Skip To Main Content












MES, SJES to Benefit From UGA Grant Funded Google, Tides Foundation

MES, SJES to Benefit From UGA Grant Funded Google, Tides Foundation

The University of Georgia has been awarded a $100,000 grant by Google and the Tides Foundation, and the university has selected the Jackson County School System as the benefit of that grant, which is to strengthen STEM education. JCSS will use the funds at Maysville Elementary and South Jackson Elementary. The grant will begin this fall and will be used to develop computer science skills going toward producing robots and software for classrooms along with providing professional development for educators. 

The program will be implemented into the two Jackson County schools by the faculty and graduate assistants from the University of Georgia's Mary Frances College of Education. 

“At Google, we believe in the power of technology to transform education and create opportunities for all students. We are proud to support this innovative initiative in Jackson County with researchers from the University of Georgia through a $100,000 grant from Google,” said Lilyn Hester, head of external affairs and government relations at Google. “We look forward to seeing the positive impact this project will have on the lives of young learners in rural communities.”

The grant project will build on what has been a 15-year partnership between the College of Education and the Jackson County School System to incorporate science, technology, engineering and mathematics (STEM) skills and curriculum at various grade levels. Prior projects targeted third through fifth graders in the district; now, early learners in kindergarten through second grade will be introduced to these recently embedded skills in the Georgia Standards of Excellence.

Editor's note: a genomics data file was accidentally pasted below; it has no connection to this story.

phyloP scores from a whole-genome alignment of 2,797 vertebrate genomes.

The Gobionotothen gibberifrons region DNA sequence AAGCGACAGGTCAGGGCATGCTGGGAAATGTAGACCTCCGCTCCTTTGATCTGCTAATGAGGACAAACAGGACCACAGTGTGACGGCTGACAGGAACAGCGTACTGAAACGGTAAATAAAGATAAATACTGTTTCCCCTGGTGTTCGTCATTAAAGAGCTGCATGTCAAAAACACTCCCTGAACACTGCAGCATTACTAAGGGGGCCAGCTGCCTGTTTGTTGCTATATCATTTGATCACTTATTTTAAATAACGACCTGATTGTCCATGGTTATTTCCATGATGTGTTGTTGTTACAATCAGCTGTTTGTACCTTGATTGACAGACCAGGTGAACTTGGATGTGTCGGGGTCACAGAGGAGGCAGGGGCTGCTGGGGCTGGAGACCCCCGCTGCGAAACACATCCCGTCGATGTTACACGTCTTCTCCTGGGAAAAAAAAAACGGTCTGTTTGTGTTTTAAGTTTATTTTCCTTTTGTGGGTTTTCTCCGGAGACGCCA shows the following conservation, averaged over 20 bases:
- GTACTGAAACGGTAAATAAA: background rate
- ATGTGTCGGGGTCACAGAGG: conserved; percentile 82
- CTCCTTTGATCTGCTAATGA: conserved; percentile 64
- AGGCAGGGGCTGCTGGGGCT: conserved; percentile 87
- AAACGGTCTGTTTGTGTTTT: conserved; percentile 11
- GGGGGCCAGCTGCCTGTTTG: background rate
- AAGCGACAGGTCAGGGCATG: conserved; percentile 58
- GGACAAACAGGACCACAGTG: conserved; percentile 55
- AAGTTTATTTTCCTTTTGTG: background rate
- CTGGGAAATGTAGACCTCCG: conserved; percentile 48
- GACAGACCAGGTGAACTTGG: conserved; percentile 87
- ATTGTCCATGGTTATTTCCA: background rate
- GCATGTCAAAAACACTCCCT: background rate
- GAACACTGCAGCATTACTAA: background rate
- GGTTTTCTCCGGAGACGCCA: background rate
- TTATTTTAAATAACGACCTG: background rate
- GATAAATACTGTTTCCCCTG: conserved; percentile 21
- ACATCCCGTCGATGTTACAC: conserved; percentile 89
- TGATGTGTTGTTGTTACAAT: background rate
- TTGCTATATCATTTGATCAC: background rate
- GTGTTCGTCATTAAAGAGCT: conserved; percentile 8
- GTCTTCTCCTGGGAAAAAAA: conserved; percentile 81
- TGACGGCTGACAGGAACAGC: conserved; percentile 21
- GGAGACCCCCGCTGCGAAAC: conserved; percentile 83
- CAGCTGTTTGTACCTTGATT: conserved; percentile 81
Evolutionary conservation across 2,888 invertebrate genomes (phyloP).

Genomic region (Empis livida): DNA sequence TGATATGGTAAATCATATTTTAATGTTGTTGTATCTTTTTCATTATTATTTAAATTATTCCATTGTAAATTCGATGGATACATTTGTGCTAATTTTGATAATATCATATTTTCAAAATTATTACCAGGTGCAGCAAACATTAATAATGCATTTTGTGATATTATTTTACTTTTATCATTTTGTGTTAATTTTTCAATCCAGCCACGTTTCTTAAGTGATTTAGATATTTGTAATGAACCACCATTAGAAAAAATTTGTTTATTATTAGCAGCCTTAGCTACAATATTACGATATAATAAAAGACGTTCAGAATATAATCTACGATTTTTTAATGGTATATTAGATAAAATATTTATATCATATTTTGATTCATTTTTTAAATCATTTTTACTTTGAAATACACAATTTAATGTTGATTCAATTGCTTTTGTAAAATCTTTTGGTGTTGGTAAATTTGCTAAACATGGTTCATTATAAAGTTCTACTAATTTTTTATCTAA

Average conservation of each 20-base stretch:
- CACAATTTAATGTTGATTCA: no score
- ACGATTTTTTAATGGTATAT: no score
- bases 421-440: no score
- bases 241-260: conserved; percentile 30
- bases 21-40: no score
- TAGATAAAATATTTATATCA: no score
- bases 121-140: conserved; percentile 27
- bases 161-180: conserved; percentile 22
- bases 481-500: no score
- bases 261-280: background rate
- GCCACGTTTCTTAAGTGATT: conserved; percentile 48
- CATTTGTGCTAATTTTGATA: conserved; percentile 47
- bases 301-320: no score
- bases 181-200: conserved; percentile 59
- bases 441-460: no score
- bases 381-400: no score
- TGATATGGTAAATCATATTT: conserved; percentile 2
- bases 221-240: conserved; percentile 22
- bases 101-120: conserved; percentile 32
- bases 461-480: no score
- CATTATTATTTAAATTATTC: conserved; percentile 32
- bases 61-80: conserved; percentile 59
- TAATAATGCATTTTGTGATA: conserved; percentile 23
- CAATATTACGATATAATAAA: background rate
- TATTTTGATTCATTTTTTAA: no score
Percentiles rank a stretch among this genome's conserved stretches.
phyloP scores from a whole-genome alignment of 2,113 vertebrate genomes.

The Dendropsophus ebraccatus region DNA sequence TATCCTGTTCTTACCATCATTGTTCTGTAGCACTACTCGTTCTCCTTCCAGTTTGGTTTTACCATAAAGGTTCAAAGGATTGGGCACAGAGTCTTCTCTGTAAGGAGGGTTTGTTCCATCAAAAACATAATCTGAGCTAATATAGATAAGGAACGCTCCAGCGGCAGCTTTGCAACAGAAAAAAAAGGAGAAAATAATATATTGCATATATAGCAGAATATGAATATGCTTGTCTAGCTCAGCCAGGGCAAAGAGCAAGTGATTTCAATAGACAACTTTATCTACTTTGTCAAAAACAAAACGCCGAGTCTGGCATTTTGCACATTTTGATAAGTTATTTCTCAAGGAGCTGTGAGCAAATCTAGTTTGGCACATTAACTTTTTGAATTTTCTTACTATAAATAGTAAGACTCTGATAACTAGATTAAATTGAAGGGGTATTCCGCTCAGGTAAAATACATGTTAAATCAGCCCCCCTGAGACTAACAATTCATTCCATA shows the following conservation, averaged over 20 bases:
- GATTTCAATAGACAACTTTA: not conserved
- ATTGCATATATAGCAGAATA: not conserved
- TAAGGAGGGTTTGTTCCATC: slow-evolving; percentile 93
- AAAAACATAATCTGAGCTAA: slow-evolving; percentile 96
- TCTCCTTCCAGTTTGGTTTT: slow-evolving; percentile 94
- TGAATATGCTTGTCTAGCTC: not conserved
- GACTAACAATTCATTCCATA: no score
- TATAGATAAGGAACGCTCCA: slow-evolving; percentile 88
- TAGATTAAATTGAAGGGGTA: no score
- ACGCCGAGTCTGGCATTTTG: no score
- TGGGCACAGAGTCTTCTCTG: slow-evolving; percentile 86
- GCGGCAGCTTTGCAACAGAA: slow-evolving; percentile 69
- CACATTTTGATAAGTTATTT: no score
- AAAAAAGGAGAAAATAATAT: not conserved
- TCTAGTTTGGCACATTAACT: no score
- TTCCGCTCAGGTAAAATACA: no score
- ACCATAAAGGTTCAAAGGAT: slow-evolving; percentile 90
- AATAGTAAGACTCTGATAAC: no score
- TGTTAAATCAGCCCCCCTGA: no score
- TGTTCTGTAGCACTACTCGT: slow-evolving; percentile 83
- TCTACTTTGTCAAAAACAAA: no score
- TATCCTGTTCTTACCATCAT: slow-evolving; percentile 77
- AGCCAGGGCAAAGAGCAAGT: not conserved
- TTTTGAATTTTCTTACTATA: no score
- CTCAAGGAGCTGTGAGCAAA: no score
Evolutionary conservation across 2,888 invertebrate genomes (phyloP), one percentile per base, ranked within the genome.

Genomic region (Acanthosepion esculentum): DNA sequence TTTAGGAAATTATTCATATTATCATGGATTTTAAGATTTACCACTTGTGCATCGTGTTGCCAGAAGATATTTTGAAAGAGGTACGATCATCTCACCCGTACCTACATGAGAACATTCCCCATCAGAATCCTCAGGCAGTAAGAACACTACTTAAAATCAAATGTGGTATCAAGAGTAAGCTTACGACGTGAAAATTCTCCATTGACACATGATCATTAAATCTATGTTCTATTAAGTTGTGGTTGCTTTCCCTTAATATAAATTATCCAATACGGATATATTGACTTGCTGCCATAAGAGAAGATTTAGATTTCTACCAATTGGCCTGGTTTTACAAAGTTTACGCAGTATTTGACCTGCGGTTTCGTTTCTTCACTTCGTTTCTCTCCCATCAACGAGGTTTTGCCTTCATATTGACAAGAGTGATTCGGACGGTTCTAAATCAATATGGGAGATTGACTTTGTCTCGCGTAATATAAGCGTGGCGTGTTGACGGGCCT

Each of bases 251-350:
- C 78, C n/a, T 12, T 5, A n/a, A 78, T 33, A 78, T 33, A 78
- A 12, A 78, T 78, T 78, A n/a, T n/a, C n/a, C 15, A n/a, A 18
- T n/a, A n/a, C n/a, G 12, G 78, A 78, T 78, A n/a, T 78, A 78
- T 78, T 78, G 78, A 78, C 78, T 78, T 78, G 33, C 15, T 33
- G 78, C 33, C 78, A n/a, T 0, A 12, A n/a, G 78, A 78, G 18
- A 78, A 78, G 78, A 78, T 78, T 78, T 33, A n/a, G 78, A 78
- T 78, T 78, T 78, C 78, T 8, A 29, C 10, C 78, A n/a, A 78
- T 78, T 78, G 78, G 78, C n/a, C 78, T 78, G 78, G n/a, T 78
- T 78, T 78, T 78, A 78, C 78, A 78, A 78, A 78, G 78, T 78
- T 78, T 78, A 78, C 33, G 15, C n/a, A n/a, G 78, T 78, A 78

“Jackson County Schools is thrilled to extend its partnership with the University of Georgia to further the integration of coding and robotics within science and math,” said Amity Hardegree, assistant superintendent of teaching and learning at Jackson County Schools. “We recognize the broad applicability of computational thinking and engineering skills beyond coding and robotics and the ways in which they support critical thinking and problem-solving across all academic areas. Supporting the work of our early elementary teachers to integrate these skills within science and math is critical to building a foundation for our continued work with the university to build on these areas in our upper grades.”

Providing all students with the opportunity to build computer science skills early in their academic careers could encourage them to continue taking STEM courses throughout their schooling. It also enables teachers to enhance their lessons with STEM concepts as well as incorporate these skills into other content areas, such as English and social studies.

“We are grateful to Google and the Tides Foundation for enabling us to expand our long-standing partnership with Jackson County Schools to enhance STEM education for their youngest learners,” said Denise Spangler, dean of the UGA Mary Frances Early College of Education. “This project provides a wonderful opportunity for teachers to gain experience with new tools and curriculum materials to support young children in developing their skills, knowledge and self-confidence in STEM areas, which will hopefully lead to persistence in these subjects.”